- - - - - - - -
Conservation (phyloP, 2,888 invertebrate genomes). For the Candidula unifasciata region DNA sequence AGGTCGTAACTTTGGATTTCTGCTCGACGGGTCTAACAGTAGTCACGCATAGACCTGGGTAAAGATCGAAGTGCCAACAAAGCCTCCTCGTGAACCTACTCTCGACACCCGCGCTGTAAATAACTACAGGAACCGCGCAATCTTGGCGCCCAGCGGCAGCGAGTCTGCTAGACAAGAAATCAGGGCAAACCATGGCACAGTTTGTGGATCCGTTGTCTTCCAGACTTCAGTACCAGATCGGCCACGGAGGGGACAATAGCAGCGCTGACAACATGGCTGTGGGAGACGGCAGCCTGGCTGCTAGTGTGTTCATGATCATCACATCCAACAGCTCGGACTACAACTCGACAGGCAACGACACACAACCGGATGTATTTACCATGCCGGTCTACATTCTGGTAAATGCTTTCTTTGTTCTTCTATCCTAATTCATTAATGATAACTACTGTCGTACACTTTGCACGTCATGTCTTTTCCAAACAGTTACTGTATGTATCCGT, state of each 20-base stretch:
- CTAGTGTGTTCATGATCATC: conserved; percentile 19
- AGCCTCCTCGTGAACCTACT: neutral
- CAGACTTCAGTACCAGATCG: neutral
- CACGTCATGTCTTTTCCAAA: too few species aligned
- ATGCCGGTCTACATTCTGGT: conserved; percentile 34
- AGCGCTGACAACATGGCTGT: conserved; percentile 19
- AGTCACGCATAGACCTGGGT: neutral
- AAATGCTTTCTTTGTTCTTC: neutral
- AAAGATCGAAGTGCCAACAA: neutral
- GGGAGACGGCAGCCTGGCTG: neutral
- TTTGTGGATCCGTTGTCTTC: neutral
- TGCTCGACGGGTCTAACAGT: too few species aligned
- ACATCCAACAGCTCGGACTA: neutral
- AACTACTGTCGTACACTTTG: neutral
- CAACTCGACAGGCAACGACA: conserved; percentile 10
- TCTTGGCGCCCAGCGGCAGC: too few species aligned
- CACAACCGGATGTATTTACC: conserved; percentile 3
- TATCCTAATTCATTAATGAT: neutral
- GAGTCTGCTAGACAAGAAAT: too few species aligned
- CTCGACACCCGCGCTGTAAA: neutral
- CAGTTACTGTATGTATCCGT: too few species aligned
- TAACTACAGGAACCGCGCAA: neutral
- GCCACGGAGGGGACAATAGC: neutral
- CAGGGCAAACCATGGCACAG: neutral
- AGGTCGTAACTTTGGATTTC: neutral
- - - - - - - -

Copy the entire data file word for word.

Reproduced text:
Conservation (phyloP, 2,888 invertebrate genomes). For the Candidula unifasciata region DNA sequence AGGTCGTAACTTTGGATTTCTGCTCGACGGGTCTAACAGTAGTCACGCATAGACCTGGGTAAAGATCGAAGTGCCAACAAAGCCTCCTCGTGAACCTACTCTCGACACCCGCGCTGTAAATAACTACAGGAACCGCGCAATCTTGGCGCCCAGCGGCAGCGAGTCTGCTAGACAAGAAATCAGGGCAAACCATGGCACAGTTTGTGGATCCGTTGTCTTCCAGACTTCAGTACCAGATCGGCCACGGAGGGGACAATAGCAGCGCTGACAACATGGCTGTGGGAGACGGCAGCCTGGCTGCTAGTGTGTTCATGATCATCACATCCAACAGCTCGGACTACAACTCGACAGGCAACGACACACAACCGGATGTATTTACCATGCCGGTCTACATTCTGGTAAATGCTTTCTTTGTTCTTCTATCCTAATTCATTAATGATAACTACTGTCGTACACTTTGCACGTCATGTCTTTTCCAAACAGTTACTGTATGTATCCGT, state of each 20-base stretch:
- CTAGTGTGTTCATGATCATC: conserved; percentile 19
- AGCCTCCTCGTGAACCTACT: neutral
- CAGACTTCAGTACCAGATCG: neutral
- CACGTCATGTCTTTTCCAAA: too few species aligned
- ATGCCGGTCTACATTCTGGT: conserved; percentile 34
- AGCGCTGACAACATGGCTGT: conserved; percentile 19
- AGTCACGCATAGACCTGGGT: neutral
- AAATGCTTTCTTTGTTCTTC: neutral
- AAAGATCGAAGTGCCAACAA: neutral
- GGGAGACGGCAGCCTGGCTG: neutral
- TTTGTGGATCCGTTGTCTTC: neutral
- TGCTCGACGGGTCTAACAGT: too few species aligned
- ACATCCAACAGCTCGGACTA: neutral
- AACTACTGTCGTACACTTTG: neutral
- CAACTCGACAGGCAACGACA: conserved; percentile 10
- TCTTGGCGCCCAGCGGCAGC: too few species aligned
- CACAACCGGATGTATTTACC: conserved; percentile 3
- TATCCTAATTCATTAATGAT: neutral
- GAGTCTGCTAGACAAGAAAT: too few species aligned
- CTCGACACCCGCGCTGTAAA: neutral
- CAGTTACTGTATGTATCCGT: too few species aligned
- TAACTACAGGAACCGCGCAA: neutral
- GCCACGGAGGGGACAATAGC: neutral
- CAGGGCAAACCATGGCACAG: neutral
- AGGTCGTAACTTTGGATTTC: neutral